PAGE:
Due to the U.S. measures, Venezuela's oil revenue has gone from US$42 billion in 2013 to US$4 billion in 2018.
The United Nations High Commissioner for Human Rights Michelle Bachelet Tuesday reiterated her concern about the new unilateral coercive measures imposed by the United States against the Venezuelan people.
In the oral update on the human rights situation in Venezuela, which took place at the UN Human Rights Council held in Geneva, Bachelet referred to the actions undertaken by the U.S. government against the Venezuelan Consortium of Aeronautical Industries and Air Services (Conviasa) and the State Petroleum Company PDVSA.
She warned that these measures reduce the resources of the Venezuelan government for social spending, which represents more than 70 percent of the country's budget.
Since 2014, the United States has established over 300 unilateral coercive measures that affect the functioning of the Venezuelan economy and undermine the human rights of its population.
#WarCriminal Elliott Abrams confronted by Venezuelans about US sanctions used against Venezuela as political collective punishment. “Coward, answer why you’re sabotaging our economy (40k dead) & peace talks” #SanctionsKill #MeddlingIsMeddling #Fascism #HandsOffVenezuela #ElMozote https://t.co/L9nEEUEb6v— Lor-D’���� (@LordMaountain) March 10, 2020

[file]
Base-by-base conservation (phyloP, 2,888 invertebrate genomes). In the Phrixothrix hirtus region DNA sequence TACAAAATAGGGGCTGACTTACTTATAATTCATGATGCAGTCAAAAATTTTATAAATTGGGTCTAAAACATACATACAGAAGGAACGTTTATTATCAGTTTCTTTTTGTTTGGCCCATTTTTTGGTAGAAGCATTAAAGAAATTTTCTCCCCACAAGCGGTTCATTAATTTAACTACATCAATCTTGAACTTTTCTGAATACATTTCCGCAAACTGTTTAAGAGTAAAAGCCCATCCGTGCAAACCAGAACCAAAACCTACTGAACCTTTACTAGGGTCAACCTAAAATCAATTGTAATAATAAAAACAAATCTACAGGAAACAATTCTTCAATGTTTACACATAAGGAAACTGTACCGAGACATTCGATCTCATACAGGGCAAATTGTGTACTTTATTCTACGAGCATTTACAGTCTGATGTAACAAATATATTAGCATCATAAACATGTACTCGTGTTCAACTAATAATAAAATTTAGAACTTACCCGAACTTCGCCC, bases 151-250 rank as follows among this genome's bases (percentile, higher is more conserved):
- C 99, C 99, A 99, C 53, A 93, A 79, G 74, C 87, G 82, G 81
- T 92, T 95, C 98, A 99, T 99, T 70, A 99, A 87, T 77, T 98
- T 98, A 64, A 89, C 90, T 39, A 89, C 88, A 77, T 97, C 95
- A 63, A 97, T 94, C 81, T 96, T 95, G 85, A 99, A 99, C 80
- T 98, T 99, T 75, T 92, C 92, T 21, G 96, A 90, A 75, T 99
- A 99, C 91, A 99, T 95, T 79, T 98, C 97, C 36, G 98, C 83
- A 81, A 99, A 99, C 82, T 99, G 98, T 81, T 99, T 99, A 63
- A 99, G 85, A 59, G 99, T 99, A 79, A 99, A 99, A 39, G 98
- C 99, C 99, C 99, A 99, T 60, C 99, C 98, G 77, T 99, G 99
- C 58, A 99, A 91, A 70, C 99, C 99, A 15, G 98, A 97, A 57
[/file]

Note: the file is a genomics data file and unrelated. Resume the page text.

Consequently, Venezuela has experienced an abrupt decrease in its national oil revenue, which has gone from about US$42 billion in 2013 to US$4 billion in 2018.
In February, the Trump administration announced new unilateral coercive measures against Conviasa, in an attempt to hit a company that provides a public service for both the Venezuelans and other peoples of the world.
The UHCHR head also noticed the impact that the U.S. restrictions on financial transactions with Venezuela, which affect the normal development of public services and the activities of the population.
At the Geneva meeting, Bachelet stressed she is confident that the Venezuelan government and the political opposition will reach the necessary political agreements to renew the National Electoral Council and ensure inclusive, transparent, and credible elections in this South American Country.